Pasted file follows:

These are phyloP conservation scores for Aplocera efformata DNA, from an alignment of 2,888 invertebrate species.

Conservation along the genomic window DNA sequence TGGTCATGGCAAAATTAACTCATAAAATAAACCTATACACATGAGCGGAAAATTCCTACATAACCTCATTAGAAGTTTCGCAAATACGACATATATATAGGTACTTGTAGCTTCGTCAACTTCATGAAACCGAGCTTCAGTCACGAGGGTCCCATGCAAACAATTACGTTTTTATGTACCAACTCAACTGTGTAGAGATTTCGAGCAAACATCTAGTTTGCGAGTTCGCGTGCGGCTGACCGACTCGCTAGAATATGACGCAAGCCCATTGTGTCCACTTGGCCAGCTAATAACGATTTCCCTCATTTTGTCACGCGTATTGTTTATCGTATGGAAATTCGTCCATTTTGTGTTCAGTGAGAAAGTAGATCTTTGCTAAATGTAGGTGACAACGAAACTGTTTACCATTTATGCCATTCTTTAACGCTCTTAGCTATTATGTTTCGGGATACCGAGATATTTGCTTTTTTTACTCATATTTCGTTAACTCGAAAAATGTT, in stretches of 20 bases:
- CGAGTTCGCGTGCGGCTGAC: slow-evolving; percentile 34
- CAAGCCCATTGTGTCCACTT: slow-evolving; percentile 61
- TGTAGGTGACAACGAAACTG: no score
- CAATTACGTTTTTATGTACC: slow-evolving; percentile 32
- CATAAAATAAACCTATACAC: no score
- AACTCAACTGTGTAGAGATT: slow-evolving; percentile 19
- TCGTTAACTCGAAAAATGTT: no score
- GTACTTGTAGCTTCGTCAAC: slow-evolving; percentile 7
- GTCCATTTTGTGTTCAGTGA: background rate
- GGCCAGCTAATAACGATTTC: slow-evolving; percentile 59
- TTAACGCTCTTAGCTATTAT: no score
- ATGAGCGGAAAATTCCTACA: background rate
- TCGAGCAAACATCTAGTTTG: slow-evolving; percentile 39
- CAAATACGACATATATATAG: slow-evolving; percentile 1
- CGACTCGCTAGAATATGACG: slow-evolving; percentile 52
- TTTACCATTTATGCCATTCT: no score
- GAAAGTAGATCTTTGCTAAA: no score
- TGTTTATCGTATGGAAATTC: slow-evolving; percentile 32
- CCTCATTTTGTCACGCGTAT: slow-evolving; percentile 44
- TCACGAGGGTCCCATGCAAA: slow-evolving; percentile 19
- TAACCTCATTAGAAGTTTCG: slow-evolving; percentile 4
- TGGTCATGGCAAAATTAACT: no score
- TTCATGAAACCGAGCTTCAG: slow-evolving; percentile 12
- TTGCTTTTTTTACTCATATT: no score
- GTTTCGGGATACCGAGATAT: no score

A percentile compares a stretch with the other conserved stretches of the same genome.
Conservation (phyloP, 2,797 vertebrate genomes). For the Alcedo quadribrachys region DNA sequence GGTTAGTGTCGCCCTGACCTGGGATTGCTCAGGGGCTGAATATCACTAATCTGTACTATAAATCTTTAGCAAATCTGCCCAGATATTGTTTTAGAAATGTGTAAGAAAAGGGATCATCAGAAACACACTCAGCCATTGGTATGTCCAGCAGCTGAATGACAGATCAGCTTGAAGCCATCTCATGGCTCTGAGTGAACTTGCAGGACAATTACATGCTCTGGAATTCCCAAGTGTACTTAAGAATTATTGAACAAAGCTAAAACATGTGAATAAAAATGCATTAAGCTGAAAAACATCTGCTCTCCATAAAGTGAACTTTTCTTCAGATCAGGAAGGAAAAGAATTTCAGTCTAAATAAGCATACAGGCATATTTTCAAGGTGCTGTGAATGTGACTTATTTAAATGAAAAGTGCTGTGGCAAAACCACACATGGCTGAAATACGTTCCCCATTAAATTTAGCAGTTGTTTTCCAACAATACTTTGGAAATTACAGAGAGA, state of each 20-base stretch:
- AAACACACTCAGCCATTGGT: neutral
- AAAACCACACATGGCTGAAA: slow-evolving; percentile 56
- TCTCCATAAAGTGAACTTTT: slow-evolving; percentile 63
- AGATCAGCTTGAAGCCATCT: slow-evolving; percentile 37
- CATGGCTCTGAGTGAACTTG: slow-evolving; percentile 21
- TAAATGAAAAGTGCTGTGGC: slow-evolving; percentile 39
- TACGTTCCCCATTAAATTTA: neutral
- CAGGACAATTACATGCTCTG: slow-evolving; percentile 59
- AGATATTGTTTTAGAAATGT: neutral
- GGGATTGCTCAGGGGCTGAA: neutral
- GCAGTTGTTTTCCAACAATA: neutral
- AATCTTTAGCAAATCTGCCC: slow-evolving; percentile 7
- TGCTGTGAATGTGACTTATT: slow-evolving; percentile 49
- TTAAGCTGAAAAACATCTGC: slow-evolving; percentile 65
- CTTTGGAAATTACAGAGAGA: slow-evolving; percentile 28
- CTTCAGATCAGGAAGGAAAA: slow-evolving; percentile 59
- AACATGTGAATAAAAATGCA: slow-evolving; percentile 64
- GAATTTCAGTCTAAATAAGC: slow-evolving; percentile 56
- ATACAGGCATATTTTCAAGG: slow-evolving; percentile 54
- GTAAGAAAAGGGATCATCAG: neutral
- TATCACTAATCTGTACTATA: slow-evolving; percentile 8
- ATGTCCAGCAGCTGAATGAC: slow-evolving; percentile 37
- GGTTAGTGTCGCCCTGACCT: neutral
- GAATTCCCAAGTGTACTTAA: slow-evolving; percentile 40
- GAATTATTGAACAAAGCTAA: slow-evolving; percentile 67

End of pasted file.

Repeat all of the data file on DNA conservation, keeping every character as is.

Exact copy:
These are phyloP conservation scores for Aplocera efformata DNA, from an alignment of 2,888 invertebrate species.

Conservation along the genomic window DNA sequence TGGTCATGGCAAAATTAACTCATAAAATAAACCTATACACATGAGCGGAAAATTCCTACATAACCTCATTAGAAGTTTCGCAAATACGACATATATATAGGTACTTGTAGCTTCGTCAACTTCATGAAACCGAGCTTCAGTCACGAGGGTCCCATGCAAACAATTACGTTTTTATGTACCAACTCAACTGTGTAGAGATTTCGAGCAAACATCTAGTTTGCGAGTTCGCGTGCGGCTGACCGACTCGCTAGAATATGACGCAAGCCCATTGTGTCCACTTGGCCAGCTAATAACGATTTCCCTCATTTTGTCACGCGTATTGTTTATCGTATGGAAATTCGTCCATTTTGTGTTCAGTGAGAAAGTAGATCTTTGCTAAATGTAGGTGACAACGAAACTGTTTACCATTTATGCCATTCTTTAACGCTCTTAGCTATTATGTTTCGGGATACCGAGATATTTGCTTTTTTTACTCATATTTCGTTAACTCGAAAAATGTT, in stretches of 20 bases:
- CGAGTTCGCGTGCGGCTGAC: slow-evolving; percentile 34
- CAAGCCCATTGTGTCCACTT: slow-evolving; percentile 61
- TGTAGGTGACAACGAAACTG: no score
- CAATTACGTTTTTATGTACC: slow-evolving; percentile 32
- CATAAAATAAACCTATACAC: no score
- AACTCAACTGTGTAGAGATT: slow-evolving; percentile 19
- TCGTTAACTCGAAAAATGTT: no score
- GTACTTGTAGCTTCGTCAAC: slow-evolving; percentile 7
- GTCCATTTTGTGTTCAGTGA: background rate
- GGCCAGCTAATAACGATTTC: slow-evolving; percentile 59
- TTAACGCTCTTAGCTATTAT: no score
- ATGAGCGGAAAATTCCTACA: background rate
- TCGAGCAAACATCTAGTTTG: slow-evolving; percentile 39
- CAAATACGACATATATATAG: slow-evolving; percentile 1
- CGACTCGCTAGAATATGACG: slow-evolving; percentile 52
- TTTACCATTTATGCCATTCT: no score
- GAAAGTAGATCTTTGCTAAA: no score
- TGTTTATCGTATGGAAATTC: slow-evolving; percentile 32
- CCTCATTTTGTCACGCGTAT: slow-evolving; percentile 44
- TCACGAGGGTCCCATGCAAA: slow-evolving; percentile 19
- TAACCTCATTAGAAGTTTCG: slow-evolving; percentile 4
- TGGTCATGGCAAAATTAACT: no score
- TTCATGAAACCGAGCTTCAG: slow-evolving; percentile 12
- TTGCTTTTTTTACTCATATT: no score
- GTTTCGGGATACCGAGATAT: no score

A percentile compares a stretch with the other conserved stretches of the same genome.
Conservation (phyloP, 2,797 vertebrate genomes). For the Alcedo quadribrachys region DNA sequence GGTTAGTGTCGCCCTGACCTGGGATTGCTCAGGGGCTGAATATCACTAATCTGTACTATAAATCTTTAGCAAATCTGCCCAGATATTGTTTTAGAAATGTGTAAGAAAAGGGATCATCAGAAACACACTCAGCCATTGGTATGTCCAGCAGCTGAATGACAGATCAGCTTGAAGCCATCTCATGGCTCTGAGTGAACTTGCAGGACAATTACATGCTCTGGAATTCCCAAGTGTACTTAAGAATTATTGAACAAAGCTAAAACATGTGAATAAAAATGCATTAAGCTGAAAAACATCTGCTCTCCATAAAGTGAACTTTTCTTCAGATCAGGAAGGAAAAGAATTTCAGTCTAAATAAGCATACAGGCATATTTTCAAGGTGCTGTGAATGTGACTTATTTAAATGAAAAGTGCTGTGGCAAAACCACACATGGCTGAAATACGTTCCCCATTAAATTTAGCAGTTGTTTTCCAACAATACTTTGGAAATTACAGAGAGA, state of each 20-base stretch:
- AAACACACTCAGCCATTGGT: neutral
- AAAACCACACATGGCTGAAA: slow-evolving; percentile 56
- TCTCCATAAAGTGAACTTTT: slow-evolving; percentile 63
- AGATCAGCTTGAAGCCATCT: slow-evolving; percentile 37
- CATGGCTCTGAGTGAACTTG: slow-evolving; percentile 21
- TAAATGAAAAGTGCTGTGGC: slow-evolving; percentile 39
- TACGTTCCCCATTAAATTTA: neutral
- CAGGACAATTACATGCTCTG: slow-evolving; percentile 59
- AGATATTGTTTTAGAAATGT: neutral
- GGGATTGCTCAGGGGCTGAA: neutral
- GCAGTTGTTTTCCAACAATA: neutral
- AATCTTTAGCAAATCTGCCC: slow-evolving; percentile 7
- TGCTGTGAATGTGACTTATT: slow-evolving; percentile 49
- TTAAGCTGAAAAACATCTGC: slow-evolving; percentile 65
- CTTTGGAAATTACAGAGAGA: slow-evolving; percentile 28
- CTTCAGATCAGGAAGGAAAA: slow-evolving; percentile 59
- AACATGTGAATAAAAATGCA: slow-evolving; percentile 64
- GAATTTCAGTCTAAATAAGC: slow-evolving; percentile 56
- ATACAGGCATATTTTCAAGG: slow-evolving; percentile 54
- GTAAGAAAAGGGATCATCAG: neutral
- TATCACTAATCTGTACTATA: slow-evolving; percentile 8
- ATGTCCAGCAGCTGAATGAC: slow-evolving; percentile 37
- GGTTAGTGTCGCCCTGACCT: neutral
- GAATTCCCAAGTGTACTTAA: slow-evolving; percentile 40
- GAATTATTGAACAAAGCTAA: slow-evolving; percentile 67